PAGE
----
Chill Coast: The nostalgic California vibes of Allah-Las 

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Remember those old high-school friends and how you never got around to doing all the rad things you planned to do with them? Well take heart, for Los Angeles psych-rock quartet Allah-Las is living out the dream for the rest of us. Band members Matthew Correia (percussion), Spencer Dunham (bass), and Miles Michaud (vocals, guitar) went to high school together and shortly thereafter formed Allah-Las. Later on, while Dunham and Correia were working at the famed Amoeba Records in LA, they met the fourth member of the band, Pedrum Siadatian, and casually started playing music together. Now, with their second album Worship the Sun out on Innovative Leisure, the band will stop in San Antonio as a part of an extensive U.S. tour.

Correia, who recently chatted with the Current via email, says that the band began as a "Sunday ritual to play music and mess around with ideas. We didn't know what would come of it." From that quaint and pressure-free ritual, the band's excellent self-titled debut grew and was released in 2012. The album, an amalgamation of Cali styles and moods old and new, was a critical success and forced the band to take itself a bit more seriously. The danger, of course, with a debut album that seems to naturally fall into place, is that it will be impossible to duplicate the process or the organic nature of the original sound.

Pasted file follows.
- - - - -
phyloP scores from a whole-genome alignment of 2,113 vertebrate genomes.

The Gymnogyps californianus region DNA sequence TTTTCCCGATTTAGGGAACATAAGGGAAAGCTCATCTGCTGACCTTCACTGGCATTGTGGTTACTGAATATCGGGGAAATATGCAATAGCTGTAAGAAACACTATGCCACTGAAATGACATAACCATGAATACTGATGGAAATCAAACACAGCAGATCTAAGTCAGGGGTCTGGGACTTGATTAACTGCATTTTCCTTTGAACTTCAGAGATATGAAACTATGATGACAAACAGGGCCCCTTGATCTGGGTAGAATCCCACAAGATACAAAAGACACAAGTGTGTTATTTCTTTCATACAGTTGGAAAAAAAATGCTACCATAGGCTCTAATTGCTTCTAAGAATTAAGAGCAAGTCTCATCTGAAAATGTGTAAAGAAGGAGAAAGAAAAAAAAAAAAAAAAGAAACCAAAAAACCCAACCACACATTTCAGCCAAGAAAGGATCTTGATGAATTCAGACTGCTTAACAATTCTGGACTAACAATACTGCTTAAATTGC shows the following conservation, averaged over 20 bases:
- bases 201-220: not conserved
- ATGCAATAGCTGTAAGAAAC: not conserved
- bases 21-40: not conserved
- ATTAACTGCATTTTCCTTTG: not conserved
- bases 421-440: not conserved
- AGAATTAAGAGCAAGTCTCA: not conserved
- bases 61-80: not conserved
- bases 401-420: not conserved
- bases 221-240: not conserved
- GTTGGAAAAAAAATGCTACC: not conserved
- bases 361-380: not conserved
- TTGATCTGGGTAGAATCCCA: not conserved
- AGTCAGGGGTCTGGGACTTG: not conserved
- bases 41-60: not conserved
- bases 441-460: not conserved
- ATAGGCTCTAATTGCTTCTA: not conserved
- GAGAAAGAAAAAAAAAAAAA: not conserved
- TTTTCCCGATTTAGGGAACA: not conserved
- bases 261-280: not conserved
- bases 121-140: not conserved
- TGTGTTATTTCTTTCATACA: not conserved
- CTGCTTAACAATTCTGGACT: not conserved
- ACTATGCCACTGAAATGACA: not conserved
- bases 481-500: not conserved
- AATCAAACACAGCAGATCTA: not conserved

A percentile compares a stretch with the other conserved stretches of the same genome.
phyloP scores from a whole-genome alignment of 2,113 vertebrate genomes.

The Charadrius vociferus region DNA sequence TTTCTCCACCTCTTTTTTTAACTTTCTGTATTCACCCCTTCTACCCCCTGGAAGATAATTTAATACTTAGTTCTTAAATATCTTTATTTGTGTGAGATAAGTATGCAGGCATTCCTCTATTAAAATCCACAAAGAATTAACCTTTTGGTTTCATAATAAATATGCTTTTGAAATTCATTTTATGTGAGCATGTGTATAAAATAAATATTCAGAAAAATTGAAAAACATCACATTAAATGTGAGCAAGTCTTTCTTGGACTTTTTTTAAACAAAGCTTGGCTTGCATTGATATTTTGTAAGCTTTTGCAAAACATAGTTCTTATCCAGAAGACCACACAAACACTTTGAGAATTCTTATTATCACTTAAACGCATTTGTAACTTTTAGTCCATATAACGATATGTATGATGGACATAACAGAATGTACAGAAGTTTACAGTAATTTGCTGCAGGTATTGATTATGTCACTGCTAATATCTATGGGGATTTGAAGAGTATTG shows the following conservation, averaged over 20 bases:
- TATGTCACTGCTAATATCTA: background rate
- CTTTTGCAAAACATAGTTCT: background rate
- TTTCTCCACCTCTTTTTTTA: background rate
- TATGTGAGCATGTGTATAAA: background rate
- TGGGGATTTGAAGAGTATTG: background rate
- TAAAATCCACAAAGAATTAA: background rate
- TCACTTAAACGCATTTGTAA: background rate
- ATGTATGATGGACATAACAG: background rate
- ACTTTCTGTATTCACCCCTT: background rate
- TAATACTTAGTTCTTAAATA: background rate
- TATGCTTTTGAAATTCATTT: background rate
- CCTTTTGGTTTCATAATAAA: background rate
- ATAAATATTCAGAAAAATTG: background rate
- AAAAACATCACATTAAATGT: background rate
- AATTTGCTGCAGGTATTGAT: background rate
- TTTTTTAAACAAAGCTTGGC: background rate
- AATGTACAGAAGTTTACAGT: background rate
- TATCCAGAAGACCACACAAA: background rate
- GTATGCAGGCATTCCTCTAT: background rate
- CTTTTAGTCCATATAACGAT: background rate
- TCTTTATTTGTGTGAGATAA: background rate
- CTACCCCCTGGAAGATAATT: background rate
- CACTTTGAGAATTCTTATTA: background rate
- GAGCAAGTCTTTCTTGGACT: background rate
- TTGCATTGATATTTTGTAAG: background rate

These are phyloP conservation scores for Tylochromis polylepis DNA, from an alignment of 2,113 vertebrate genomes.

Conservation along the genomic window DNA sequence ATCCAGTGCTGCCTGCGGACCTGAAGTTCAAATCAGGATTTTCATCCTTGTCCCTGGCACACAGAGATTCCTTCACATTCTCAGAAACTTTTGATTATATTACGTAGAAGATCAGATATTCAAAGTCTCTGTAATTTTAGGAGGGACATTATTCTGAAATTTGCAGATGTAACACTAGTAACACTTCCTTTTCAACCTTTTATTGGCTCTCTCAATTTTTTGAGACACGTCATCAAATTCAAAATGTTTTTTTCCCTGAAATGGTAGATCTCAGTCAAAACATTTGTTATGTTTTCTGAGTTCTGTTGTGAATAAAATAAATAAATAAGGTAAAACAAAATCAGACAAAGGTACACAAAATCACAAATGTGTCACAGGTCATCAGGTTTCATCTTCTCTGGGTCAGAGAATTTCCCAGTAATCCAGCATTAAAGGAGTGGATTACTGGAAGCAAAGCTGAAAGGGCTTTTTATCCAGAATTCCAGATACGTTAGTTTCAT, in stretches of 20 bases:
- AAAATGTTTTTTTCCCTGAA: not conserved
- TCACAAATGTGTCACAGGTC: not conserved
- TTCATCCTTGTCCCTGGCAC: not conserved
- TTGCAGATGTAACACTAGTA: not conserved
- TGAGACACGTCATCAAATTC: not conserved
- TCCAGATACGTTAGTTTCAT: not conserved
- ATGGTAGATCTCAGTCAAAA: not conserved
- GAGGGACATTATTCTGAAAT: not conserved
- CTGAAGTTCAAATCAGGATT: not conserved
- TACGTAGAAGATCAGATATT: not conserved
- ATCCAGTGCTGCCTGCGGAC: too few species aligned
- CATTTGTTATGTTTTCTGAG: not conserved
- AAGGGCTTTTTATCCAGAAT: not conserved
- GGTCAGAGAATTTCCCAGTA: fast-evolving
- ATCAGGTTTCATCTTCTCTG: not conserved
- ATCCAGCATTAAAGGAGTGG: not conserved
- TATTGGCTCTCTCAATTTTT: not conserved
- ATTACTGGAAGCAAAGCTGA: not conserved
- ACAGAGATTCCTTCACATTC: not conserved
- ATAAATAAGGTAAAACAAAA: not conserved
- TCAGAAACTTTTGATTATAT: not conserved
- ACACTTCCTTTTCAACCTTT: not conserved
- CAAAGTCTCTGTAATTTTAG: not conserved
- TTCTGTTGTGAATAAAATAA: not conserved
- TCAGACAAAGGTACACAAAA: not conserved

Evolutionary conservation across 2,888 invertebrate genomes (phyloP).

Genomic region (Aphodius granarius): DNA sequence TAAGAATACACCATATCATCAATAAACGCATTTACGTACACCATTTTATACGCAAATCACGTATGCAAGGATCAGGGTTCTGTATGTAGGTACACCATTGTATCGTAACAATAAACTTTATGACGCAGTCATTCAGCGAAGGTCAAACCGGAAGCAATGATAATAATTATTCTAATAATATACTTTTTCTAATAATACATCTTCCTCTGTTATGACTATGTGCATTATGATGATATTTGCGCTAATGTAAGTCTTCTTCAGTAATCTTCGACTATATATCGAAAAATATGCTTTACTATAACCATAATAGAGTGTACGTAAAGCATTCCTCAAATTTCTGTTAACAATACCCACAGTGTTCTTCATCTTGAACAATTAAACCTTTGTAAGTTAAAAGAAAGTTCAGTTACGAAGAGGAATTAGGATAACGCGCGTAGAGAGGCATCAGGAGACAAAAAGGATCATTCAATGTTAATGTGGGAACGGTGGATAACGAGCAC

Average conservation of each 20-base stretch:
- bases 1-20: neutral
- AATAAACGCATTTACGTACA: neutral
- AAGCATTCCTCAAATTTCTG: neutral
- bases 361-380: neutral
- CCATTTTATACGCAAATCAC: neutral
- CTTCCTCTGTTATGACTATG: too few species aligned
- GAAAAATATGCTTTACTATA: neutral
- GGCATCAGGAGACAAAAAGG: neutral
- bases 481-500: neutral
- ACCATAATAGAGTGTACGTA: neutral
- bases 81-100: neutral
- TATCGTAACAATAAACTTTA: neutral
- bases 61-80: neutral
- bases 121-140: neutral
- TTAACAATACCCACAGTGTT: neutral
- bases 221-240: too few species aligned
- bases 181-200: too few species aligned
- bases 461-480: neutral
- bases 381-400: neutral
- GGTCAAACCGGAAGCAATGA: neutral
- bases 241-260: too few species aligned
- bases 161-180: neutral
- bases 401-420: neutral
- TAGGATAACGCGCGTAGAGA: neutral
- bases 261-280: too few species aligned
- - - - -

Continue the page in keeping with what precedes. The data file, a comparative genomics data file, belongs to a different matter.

"The songs on the first record developed as we experimented playing them in live settings," says Correia, "while the songs on Worship were written while traveling and then experimented on in the studio." Either way, Allah-Las' songs go through initial phases and experimental phases, which pay dividends in the form of tight song structures that lazily branch out into gratifying and loose extrapolations. "Both were rewarding processes," admits Correia.

In the Allah-Las gently rollicking, faded and surf-inflected psych-rock sound, it's easy enough to hear the influence of all those old hippie daydream records they must have gushed over, back in their Amoeba days. It's easy enough to hear Spaceman 3, The Velvet Underground, the 13th Floor Elevators and LA's own Love when you listen to either of the Allah-Las records. The influences, however, don't make Allah-Las feel derivative. Instead, they are a band fixed on the eternal line that divides yesterday from tomorrow, imitation from innovation and nostalgia from progression. When I asked Correia how it felt to have the band's music referred to in terms of the burgeoning 1960s nostalgia of the moment, he reminded me that folks have always made music that could be seen as nostalgic, "but only recently have people begun to care."

Allah-Las feat. Tashaki Miyaki, Creatura and DJ Proper Yarn
$10, 8pm Sat, Nov 15, The Korova, 107 E Martin, (210) 226-5070,



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